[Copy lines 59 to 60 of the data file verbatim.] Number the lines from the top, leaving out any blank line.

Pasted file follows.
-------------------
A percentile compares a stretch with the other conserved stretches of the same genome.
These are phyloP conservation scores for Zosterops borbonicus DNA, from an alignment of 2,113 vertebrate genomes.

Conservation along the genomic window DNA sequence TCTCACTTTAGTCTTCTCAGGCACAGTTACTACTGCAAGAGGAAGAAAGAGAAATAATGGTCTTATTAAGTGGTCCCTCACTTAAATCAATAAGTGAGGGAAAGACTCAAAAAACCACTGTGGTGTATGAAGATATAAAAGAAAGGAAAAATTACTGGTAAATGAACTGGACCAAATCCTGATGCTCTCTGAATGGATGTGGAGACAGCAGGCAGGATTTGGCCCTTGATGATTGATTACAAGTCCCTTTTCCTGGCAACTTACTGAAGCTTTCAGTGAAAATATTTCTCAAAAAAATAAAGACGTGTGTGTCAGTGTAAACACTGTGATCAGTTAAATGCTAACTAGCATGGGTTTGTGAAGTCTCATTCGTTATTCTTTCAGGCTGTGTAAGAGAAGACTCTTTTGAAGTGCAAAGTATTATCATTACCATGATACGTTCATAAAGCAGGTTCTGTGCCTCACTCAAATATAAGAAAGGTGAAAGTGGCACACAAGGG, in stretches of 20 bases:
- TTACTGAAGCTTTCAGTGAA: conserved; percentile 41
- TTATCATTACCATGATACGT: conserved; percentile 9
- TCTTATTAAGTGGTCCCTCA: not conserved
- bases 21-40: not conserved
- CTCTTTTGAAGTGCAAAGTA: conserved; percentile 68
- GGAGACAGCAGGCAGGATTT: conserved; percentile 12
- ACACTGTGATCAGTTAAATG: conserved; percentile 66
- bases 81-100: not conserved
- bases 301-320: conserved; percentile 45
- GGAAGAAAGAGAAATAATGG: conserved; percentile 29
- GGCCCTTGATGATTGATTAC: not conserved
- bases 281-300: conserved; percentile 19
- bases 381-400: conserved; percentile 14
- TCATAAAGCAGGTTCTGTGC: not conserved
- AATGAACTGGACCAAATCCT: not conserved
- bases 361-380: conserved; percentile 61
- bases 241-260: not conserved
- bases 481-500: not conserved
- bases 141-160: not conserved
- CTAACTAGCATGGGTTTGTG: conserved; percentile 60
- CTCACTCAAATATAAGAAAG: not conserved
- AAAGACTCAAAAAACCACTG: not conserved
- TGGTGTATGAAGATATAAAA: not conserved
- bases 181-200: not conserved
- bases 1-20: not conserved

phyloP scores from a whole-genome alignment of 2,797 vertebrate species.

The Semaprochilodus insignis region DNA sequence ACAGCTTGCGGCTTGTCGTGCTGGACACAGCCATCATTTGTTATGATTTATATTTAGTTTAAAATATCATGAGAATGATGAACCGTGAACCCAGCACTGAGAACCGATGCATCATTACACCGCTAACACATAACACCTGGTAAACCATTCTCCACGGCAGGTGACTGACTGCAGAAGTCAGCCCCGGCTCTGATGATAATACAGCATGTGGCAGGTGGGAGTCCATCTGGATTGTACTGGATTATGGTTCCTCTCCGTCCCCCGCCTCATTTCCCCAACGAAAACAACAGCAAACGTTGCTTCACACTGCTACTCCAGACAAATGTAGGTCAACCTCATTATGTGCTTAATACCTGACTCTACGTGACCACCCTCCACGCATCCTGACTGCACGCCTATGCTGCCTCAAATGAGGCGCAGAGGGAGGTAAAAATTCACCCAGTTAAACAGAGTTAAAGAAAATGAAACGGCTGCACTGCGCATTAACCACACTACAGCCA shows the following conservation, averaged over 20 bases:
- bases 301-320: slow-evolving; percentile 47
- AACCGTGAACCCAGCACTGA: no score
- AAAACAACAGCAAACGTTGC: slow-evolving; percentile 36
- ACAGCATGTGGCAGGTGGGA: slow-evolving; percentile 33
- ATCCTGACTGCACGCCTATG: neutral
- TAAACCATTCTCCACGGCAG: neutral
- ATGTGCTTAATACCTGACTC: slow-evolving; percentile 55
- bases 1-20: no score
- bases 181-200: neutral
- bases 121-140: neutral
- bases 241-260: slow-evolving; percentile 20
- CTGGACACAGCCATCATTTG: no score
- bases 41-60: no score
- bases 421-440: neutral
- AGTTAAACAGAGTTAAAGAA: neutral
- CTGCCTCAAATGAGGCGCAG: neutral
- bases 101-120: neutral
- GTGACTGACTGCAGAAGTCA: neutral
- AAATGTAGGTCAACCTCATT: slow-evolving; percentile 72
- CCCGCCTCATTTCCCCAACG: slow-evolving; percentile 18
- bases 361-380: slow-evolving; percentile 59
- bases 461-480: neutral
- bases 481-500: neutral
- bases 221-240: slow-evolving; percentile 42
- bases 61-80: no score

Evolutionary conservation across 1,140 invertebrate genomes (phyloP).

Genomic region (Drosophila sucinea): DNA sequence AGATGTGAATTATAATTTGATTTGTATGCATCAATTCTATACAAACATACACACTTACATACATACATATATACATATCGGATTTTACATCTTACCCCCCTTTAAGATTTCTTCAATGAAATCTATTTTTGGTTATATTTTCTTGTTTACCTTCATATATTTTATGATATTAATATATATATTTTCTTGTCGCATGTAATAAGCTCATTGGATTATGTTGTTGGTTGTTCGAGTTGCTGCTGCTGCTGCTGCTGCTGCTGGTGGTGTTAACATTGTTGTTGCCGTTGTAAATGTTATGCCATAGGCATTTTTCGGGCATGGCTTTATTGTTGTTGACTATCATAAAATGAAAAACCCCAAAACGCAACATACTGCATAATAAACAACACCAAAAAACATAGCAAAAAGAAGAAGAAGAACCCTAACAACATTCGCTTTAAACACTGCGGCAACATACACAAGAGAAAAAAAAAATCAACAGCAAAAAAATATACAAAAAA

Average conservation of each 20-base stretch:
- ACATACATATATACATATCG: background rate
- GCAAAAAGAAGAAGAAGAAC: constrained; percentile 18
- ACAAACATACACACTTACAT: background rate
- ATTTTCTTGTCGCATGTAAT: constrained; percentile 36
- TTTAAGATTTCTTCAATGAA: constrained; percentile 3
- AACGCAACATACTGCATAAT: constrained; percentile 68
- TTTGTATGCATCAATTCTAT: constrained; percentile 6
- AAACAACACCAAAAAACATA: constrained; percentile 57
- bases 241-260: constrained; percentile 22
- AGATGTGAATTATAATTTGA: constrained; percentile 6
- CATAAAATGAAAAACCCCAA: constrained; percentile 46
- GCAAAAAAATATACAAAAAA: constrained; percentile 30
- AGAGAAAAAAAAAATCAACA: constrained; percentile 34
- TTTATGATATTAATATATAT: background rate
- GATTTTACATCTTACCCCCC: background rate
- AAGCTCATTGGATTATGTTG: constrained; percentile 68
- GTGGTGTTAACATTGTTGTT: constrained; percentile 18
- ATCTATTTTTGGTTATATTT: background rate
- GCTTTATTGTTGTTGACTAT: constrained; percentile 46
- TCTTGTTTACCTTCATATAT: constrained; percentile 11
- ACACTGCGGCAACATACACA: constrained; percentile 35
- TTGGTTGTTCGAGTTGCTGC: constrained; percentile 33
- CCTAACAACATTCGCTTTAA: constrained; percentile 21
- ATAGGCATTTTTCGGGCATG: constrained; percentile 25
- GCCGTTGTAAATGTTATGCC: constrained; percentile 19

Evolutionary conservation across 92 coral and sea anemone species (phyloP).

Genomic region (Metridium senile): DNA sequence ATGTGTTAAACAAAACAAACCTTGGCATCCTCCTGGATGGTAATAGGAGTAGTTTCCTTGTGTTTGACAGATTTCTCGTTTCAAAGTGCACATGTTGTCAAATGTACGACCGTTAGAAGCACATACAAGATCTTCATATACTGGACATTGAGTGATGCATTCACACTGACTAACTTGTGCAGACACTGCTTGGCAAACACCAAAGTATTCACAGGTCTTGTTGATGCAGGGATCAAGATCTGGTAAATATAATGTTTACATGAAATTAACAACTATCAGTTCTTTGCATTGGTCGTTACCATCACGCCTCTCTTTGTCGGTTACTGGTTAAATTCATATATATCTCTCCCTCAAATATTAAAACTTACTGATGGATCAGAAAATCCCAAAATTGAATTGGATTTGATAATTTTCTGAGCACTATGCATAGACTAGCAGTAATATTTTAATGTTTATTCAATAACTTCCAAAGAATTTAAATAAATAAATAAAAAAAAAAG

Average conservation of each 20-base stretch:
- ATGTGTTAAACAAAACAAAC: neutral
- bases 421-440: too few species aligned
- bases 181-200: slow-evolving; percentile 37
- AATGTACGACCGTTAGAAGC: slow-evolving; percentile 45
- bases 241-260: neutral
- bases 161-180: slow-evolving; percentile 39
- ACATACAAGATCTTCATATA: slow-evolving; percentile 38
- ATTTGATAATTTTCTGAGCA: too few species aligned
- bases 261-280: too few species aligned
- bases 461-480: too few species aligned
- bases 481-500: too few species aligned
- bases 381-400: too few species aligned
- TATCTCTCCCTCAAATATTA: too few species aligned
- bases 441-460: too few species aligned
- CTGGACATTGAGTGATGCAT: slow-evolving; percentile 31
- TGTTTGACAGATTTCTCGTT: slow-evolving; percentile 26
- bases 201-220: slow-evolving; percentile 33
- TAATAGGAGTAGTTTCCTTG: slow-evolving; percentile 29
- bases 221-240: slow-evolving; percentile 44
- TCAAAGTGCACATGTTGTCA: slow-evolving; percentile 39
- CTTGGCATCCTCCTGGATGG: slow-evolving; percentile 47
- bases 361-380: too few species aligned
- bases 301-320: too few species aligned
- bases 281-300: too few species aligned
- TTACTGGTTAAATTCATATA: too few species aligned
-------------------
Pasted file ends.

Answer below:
- ACATACATATATACATATCG: background rate
- GCAAAAAGAAGAAGAAGAAC: constrained; percentile 18